I don't understand why more musicians don't incorporate oboes into their work. It's such a distinct, powerful instrument, able to lend a profound sense of wistfulness and longing to any work.
I'm no musician myself; even my once-good singing voice has degraded to pretty lousy thanks to the ravages of time and introversion. So maybe there's a good reason for the oboe's relative scarcity in music that, as an outsider, I simply don't know about.
Maybe using oboes is considered easy mode. Like Steven Spielberg refusing to direct the early Harry Potter movies because he saw no challenge in making an entertaining film from such solid source material, perhaps composers feel that oboes would be cheating their way to emotional resonance.
Whatever the case, the scarcity of mournful reeds in popular music, especially video game music, ensures that they stand out and make you take notice when they do appear.
Certainly that's the case with Abzû, a majestic underwater adventure game by Giant Squid: It begins with a beautiful attract mode featuring a view of aquatic creatures darting about to a melancholic oboe tune, and this simple but evocative tableau sets the scene for the rest of the game. Abzû's intro reminds me at once of Chrono Cross' attract mode...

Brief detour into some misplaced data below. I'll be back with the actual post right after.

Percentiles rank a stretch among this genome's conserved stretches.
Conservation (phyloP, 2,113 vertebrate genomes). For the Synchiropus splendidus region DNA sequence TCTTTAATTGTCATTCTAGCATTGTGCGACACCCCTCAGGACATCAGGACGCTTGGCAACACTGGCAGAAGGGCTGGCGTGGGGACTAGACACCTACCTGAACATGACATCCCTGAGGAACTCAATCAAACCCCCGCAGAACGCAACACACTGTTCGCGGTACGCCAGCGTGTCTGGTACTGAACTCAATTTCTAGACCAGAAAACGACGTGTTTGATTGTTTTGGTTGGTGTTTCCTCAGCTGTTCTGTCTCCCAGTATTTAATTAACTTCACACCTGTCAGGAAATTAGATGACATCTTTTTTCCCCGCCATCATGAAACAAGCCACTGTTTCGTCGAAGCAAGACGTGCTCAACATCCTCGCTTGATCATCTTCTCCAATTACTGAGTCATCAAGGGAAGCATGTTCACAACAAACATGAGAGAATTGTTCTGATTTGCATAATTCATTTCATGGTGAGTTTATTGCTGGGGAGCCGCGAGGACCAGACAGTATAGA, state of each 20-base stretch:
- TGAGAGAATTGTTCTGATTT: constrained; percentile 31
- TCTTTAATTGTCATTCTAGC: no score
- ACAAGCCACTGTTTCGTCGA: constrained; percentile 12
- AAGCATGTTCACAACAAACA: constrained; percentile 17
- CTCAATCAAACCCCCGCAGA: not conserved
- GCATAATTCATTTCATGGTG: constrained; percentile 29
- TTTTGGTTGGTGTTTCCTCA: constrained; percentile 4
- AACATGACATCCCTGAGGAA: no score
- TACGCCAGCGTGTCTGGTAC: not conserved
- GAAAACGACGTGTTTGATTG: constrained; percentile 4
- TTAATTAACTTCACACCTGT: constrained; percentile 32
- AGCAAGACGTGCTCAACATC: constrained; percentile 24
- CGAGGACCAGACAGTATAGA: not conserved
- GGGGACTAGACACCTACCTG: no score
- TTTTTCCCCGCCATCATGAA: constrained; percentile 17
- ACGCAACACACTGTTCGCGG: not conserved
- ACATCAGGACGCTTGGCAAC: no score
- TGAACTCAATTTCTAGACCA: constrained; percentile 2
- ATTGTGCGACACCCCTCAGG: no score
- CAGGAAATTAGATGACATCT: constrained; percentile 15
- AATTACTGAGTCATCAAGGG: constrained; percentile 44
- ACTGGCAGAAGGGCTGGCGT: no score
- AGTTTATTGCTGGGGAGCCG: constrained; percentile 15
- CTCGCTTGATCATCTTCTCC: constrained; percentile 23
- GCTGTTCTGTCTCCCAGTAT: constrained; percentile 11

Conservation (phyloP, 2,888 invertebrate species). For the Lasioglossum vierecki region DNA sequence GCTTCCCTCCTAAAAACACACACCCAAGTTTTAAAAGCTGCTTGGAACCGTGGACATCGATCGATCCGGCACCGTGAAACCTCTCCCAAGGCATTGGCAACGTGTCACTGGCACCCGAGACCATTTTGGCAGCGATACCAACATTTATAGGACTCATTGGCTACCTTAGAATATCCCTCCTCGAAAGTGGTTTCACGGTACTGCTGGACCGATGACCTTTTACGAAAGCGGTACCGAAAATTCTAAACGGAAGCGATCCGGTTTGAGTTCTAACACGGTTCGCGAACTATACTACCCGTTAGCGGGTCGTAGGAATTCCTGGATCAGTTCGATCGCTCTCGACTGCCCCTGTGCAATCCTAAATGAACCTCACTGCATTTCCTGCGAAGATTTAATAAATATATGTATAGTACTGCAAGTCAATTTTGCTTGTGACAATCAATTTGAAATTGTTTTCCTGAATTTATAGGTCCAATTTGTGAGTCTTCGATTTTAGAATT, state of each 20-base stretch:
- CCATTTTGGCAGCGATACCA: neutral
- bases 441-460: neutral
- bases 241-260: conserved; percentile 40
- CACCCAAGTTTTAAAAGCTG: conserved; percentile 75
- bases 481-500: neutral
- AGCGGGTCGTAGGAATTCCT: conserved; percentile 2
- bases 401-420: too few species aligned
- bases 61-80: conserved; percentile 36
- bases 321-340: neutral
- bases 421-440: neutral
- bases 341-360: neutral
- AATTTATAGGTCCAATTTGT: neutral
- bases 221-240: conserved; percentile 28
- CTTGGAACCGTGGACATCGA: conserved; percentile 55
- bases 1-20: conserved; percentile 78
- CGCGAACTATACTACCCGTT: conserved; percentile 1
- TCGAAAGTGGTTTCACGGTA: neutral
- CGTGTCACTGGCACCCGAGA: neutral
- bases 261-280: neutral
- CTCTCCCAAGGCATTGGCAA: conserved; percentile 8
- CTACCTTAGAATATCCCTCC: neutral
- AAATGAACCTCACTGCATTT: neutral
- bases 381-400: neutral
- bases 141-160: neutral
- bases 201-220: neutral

...and the title screen to Tomb Raider...
...both of which strike me as completely fitting. With its high-res but low-poly visuals and no-frills play, Abzû evokes the moods and emotions of the best games the PlayStation era had to offer.
I don't think my mental associations are a matter of chance, either. Abzû's creative team seems quite open about their inspirations; they freely admit to building on games like Aquanaut's Holiday and Endless Ocean (both of which recently went under the microscope on the slow-life games episode of Retronauts), with the intention of smoothing over some of those games' rough patches. The old-school influences extend beyond the simple fact that you're swimming to reed music through a blocky rendition of the ocean, too. Abzû has a story to tell — you begin the game bobbing at the surface of a vast, unending sea with no explanation of where you are, how you got there, or who this slender woman in the wetsuit might be — and the story plays out wordlessly. The game's creators affirmed their commitment to showing rather than telling as the narrative unfolds, hearkening back to 16-bit classics like Super Metroid and Out of This World.
In other words, Abzû aims for literal immersion, as you spend nearly all your time underwater, soaking up the vast and cavernous environments and puzzling your way to the next area of the game. It appears to be a linear experience, though not a guided one. In the 20 minutes I played, each undersea area led to the next, but I needed to determine the path forward and the means to clear it away on my own. Generally, that seemed to involve digging up and reactivating derelict mechanical drones that would follow me around and allow me to dig through obstructed corridors, shifting sand to reveal small tunnels from one area to the next.